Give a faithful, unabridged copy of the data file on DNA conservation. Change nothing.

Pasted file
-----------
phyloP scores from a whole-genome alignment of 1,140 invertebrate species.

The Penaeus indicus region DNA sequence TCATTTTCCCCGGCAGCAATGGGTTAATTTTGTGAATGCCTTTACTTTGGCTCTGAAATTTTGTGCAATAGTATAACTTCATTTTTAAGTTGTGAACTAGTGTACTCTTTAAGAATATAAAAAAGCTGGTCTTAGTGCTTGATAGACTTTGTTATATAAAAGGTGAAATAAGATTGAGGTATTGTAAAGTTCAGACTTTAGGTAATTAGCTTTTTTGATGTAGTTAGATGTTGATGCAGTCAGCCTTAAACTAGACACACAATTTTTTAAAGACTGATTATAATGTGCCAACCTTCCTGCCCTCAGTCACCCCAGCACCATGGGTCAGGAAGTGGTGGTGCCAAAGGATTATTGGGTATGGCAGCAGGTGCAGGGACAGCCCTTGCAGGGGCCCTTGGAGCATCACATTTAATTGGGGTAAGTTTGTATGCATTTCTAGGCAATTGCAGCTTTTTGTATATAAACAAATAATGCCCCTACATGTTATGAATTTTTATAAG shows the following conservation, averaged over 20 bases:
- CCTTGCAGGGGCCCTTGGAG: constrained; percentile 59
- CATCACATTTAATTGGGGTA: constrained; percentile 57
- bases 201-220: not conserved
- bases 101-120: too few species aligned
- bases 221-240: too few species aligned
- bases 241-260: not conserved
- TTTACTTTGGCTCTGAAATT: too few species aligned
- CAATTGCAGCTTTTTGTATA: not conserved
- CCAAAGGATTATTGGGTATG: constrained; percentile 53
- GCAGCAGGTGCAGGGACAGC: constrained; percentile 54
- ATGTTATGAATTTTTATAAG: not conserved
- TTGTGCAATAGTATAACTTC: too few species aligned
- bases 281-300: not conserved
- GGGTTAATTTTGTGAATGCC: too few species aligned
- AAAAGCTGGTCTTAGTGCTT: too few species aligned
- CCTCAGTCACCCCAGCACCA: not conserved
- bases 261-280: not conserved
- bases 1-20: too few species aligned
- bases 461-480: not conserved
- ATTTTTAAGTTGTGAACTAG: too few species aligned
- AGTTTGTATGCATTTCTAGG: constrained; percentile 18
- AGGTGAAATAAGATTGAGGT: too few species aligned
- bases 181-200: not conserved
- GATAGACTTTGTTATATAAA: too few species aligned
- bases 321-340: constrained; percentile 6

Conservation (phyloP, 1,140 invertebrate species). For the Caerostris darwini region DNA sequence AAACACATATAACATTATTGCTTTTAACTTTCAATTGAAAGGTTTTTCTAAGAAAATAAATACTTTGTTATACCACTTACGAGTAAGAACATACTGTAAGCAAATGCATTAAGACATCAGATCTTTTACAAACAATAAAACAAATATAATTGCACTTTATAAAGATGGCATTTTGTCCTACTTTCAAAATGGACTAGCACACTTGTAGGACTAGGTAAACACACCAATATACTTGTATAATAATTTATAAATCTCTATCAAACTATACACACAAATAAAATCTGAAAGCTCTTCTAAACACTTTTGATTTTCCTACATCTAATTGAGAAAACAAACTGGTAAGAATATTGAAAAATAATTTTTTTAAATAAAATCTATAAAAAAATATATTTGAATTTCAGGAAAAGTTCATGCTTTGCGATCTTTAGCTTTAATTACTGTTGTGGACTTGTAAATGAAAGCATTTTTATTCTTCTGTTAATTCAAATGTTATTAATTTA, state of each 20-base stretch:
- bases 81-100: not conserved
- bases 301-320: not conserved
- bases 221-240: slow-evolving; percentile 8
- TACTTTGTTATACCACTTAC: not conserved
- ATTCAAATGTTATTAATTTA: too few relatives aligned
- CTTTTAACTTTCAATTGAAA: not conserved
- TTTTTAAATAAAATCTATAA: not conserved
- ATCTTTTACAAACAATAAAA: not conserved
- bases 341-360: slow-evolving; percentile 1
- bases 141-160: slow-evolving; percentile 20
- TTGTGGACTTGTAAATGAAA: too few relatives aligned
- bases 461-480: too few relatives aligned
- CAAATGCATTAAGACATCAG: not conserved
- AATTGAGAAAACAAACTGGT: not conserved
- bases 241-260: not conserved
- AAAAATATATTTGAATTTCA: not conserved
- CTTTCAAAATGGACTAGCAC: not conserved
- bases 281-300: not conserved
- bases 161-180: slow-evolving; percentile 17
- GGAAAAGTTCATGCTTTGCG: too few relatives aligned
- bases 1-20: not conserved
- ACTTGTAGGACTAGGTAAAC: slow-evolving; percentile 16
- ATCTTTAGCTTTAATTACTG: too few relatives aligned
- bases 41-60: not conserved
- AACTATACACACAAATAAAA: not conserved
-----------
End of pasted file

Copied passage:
phyloP scores from a whole-genome alignment of 1,140 invertebrate species.

The Penaeus indicus region DNA sequence TCATTTTCCCCGGCAGCAATGGGTTAATTTTGTGAATGCCTTTACTTTGGCTCTGAAATTTTGTGCAATAGTATAACTTCATTTTTAAGTTGTGAACTAGTGTACTCTTTAAGAATATAAAAAAGCTGGTCTTAGTGCTTGATAGACTTTGTTATATAAAAGGTGAAATAAGATTGAGGTATTGTAAAGTTCAGACTTTAGGTAATTAGCTTTTTTGATGTAGTTAGATGTTGATGCAGTCAGCCTTAAACTAGACACACAATTTTTTAAAGACTGATTATAATGTGCCAACCTTCCTGCCCTCAGTCACCCCAGCACCATGGGTCAGGAAGTGGTGGTGCCAAAGGATTATTGGGTATGGCAGCAGGTGCAGGGACAGCCCTTGCAGGGGCCCTTGGAGCATCACATTTAATTGGGGTAAGTTTGTATGCATTTCTAGGCAATTGCAGCTTTTTGTATATAAACAAATAATGCCCCTACATGTTATGAATTTTTATAAG shows the following conservation, averaged over 20 bases:
- CCTTGCAGGGGCCCTTGGAG: constrained; percentile 59
- CATCACATTTAATTGGGGTA: constrained; percentile 57
- bases 201-220: not conserved
- bases 101-120: too few species aligned
- bases 221-240: too few species aligned
- bases 241-260: not conserved
- TTTACTTTGGCTCTGAAATT: too few species aligned
- CAATTGCAGCTTTTTGTATA: not conserved
- CCAAAGGATTATTGGGTATG: constrained; percentile 53
- GCAGCAGGTGCAGGGACAGC: constrained; percentile 54
- ATGTTATGAATTTTTATAAG: not conserved
- TTGTGCAATAGTATAACTTC: too few species aligned
- bases 281-300: not conserved
- GGGTTAATTTTGTGAATGCC: too few species aligned
- AAAAGCTGGTCTTAGTGCTT: too few species aligned
- CCTCAGTCACCCCAGCACCA: not conserved
- bases 261-280: not conserved
- bases 1-20: too few species aligned
- bases 461-480: not conserved
- ATTTTTAAGTTGTGAACTAG: too few species aligned
- AGTTTGTATGCATTTCTAGG: constrained; percentile 18
- AGGTGAAATAAGATTGAGGT: too few species aligned
- bases 181-200: not conserved
- GATAGACTTTGTTATATAAA: too few species aligned
- bases 321-340: constrained; percentile 6

Conservation (phyloP, 1,140 invertebrate species). For the Caerostris darwini region DNA sequence AAACACATATAACATTATTGCTTTTAACTTTCAATTGAAAGGTTTTTCTAAGAAAATAAATACTTTGTTATACCACTTACGAGTAAGAACATACTGTAAGCAAATGCATTAAGACATCAGATCTTTTACAAACAATAAAACAAATATAATTGCACTTTATAAAGATGGCATTTTGTCCTACTTTCAAAATGGACTAGCACACTTGTAGGACTAGGTAAACACACCAATATACTTGTATAATAATTTATAAATCTCTATCAAACTATACACACAAATAAAATCTGAAAGCTCTTCTAAACACTTTTGATTTTCCTACATCTAATTGAGAAAACAAACTGGTAAGAATATTGAAAAATAATTTTTTTAAATAAAATCTATAAAAAAATATATTTGAATTTCAGGAAAAGTTCATGCTTTGCGATCTTTAGCTTTAATTACTGTTGTGGACTTGTAAATGAAAGCATTTTTATTCTTCTGTTAATTCAAATGTTATTAATTTA, state of each 20-base stretch:
- bases 81-100: not conserved
- bases 301-320: not conserved
- bases 221-240: slow-evolving; percentile 8
- TACTTTGTTATACCACTTAC: not conserved
- ATTCAAATGTTATTAATTTA: too few relatives aligned
- CTTTTAACTTTCAATTGAAA: not conserved
- TTTTTAAATAAAATCTATAA: not conserved
- ATCTTTTACAAACAATAAAA: not conserved
- bases 341-360: slow-evolving; percentile 1
- bases 141-160: slow-evolving; percentile 20
- TTGTGGACTTGTAAATGAAA: too few relatives aligned
- bases 461-480: too few relatives aligned
- CAAATGCATTAAGACATCAG: not conserved
- AATTGAGAAAACAAACTGGT: not conserved
- bases 241-260: not conserved
- AAAAATATATTTGAATTTCA: not conserved
- CTTTCAAAATGGACTAGCAC: not conserved
- bases 281-300: not conserved
- bases 161-180: slow-evolving; percentile 17
- GGAAAAGTTCATGCTTTGCG: too few relatives aligned
- bases 1-20: not conserved
- ACTTGTAGGACTAGGTAAAC: slow-evolving; percentile 16
- ATCTTTAGCTTTAATTACTG: too few relatives aligned
- bases 41-60: not conserved
- AACTATACACACAAATAAAA: not conserved